However Mackay mum Amy Forrester wanted to see the nurse her family has come to rely on get the recognition she deserves.
She nominated Dionne, a clinical nurse who co-ordinates care for children with the most complex needs, for our People’s Choice Award and it was the winning nomination.
“Dionne has been my daughter Juliet’s Connected Care nurse for a few years now and she has always been there for us,” Amy said.
“Juliet has a disability and has been through so much.
“It’s tough trying to co-ordinate all of the appointments and specialists that Juliet sees but Dionne’s input has made it easy.
“She takes away all of the extra stress.
“She goes above and beyond … and is always in the shadows just making things happen and making it easier for us.
“She’s a genuinely caring and beautiful woman that is very passionate about her job and her patients; we would be lost without Dionne.”
Dionne always wanted to be either a nurse or a police officer.
She chose nursing and completed her degree at JCU in Townsville.
It was there that she developed her love of caring for children.
“I did a placement in paediatrics and I just loved it,” Dionne said.
“And that’s when I knew where I wanted to work.
“I love that you know when the kids are sick, because they don’t want to be sick.
“So as soon as they are well again, they’re ready to go.
“Unfortunately, the problem is when they are sick, they go down very, very fast, so you have to be ready for it.”
Dionne was offered a post graduate position in Mackay and started in our children’s unit in 1999.
She took on the position of Connected Care co-ordinator about four years ago, and currently oversees the care needs of 54 children aged from 0 to 17.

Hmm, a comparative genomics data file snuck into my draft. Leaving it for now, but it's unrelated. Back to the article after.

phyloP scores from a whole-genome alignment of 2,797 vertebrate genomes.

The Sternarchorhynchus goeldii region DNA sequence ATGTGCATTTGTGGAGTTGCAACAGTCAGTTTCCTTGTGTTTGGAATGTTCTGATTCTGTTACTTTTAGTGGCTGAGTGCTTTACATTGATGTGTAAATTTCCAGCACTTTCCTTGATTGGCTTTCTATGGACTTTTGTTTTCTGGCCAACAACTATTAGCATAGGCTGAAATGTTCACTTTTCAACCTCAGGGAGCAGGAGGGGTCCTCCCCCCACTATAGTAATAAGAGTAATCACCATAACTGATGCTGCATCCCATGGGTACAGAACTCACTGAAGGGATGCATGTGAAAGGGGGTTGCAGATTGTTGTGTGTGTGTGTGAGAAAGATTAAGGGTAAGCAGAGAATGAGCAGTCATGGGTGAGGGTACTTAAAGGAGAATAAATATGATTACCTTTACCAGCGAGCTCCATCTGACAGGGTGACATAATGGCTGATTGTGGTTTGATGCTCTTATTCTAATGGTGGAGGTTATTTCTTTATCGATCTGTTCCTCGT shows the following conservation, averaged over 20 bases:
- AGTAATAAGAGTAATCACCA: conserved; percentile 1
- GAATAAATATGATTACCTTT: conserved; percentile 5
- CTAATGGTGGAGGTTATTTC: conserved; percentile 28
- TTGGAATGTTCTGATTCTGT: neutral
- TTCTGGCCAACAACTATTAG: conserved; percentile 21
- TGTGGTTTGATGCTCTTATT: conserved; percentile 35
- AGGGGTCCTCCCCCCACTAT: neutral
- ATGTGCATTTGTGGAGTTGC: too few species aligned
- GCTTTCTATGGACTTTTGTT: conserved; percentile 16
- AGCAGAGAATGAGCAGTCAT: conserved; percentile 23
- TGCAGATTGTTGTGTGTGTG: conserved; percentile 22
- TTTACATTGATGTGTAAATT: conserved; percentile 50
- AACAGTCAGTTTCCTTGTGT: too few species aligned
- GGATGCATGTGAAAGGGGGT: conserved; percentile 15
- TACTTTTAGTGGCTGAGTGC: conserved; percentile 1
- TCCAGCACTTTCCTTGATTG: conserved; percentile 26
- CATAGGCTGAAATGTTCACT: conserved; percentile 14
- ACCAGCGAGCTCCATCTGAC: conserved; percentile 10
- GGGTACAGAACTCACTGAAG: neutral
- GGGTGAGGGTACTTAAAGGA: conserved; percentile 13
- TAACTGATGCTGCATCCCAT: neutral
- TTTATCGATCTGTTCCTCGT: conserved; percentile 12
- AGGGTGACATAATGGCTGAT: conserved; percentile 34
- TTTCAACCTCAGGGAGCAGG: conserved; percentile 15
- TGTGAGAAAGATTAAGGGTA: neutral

“These are children with complicated, very complex needs,” Dionne said.
“To be put on the program they have to see at least five different specialties.
“They’ll have appointments in Brisbane and that’s where I step in and co-ordinate.
“It’s huge work for the families to get the kids down to Brisbane with their wheelchairs and equipment; it’s a lot for the parents and kids.
“And they might find they’ve got one appointment in May, one in June, one in July.
“So then I’ll coordinate it so they are all within a few days.
“I can also check if some can be telehealth appointments and save the family the difficulties of travel at times.
“A lot of parents will also call me and say ‘I’m a bit worried about this’.
“Depending on what the concern is, I am able to discuss it with whoever it may apply to, whether it be the dietician, physio, OT, paediatrician or any of the specialists at Queensland Children’s Hospital.
“Everyone’s great; I can just walk in and get an answer and then I’m able to call the parents back.”
Amy said that the bond Dionne has developed with her daughter has made all the difference for their family.
“It’s already stressful enough caring for Juliet, who was born with a missing chromosome,” Amy said.
“But she loves Dione; she loves coming to the hospital; she never used to.
“Dionne is not allowed to leave; we absolutely love her.”